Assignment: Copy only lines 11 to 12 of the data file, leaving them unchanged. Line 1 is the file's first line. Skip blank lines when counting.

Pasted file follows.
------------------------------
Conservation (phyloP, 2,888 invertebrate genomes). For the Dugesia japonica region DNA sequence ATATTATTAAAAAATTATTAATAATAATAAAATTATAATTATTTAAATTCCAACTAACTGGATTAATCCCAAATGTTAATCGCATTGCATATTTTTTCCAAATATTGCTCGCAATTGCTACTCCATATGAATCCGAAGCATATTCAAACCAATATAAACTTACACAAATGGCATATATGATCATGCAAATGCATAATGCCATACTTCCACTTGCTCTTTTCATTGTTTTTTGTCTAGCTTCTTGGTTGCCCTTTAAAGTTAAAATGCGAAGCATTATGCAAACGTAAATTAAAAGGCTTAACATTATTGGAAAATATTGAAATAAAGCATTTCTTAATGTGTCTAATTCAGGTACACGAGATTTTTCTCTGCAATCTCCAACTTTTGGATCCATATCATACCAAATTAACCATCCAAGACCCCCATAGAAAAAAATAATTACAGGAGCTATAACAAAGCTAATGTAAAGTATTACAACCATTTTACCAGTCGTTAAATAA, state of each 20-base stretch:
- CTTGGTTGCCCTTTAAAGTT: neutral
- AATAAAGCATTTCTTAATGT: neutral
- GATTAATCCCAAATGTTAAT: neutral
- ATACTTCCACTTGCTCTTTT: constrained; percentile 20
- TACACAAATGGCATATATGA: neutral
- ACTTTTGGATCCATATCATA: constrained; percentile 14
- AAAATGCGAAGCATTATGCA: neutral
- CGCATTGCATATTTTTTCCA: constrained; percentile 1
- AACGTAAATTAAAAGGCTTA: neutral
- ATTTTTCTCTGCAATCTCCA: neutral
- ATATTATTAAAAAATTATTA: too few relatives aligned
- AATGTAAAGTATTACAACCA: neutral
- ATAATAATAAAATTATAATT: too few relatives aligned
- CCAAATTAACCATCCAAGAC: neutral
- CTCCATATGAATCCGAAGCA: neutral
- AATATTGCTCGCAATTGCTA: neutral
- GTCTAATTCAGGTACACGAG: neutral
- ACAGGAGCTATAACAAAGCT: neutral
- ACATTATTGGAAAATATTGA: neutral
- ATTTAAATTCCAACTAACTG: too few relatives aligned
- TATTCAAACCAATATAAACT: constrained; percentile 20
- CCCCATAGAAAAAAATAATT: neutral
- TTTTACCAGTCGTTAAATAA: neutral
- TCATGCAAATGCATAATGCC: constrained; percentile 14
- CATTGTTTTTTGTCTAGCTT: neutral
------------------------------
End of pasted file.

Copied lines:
- ATTTTTCTCTGCAATCTCCA: neutral
- ATATTATTAAAAAATTATTA: too few relatives aligned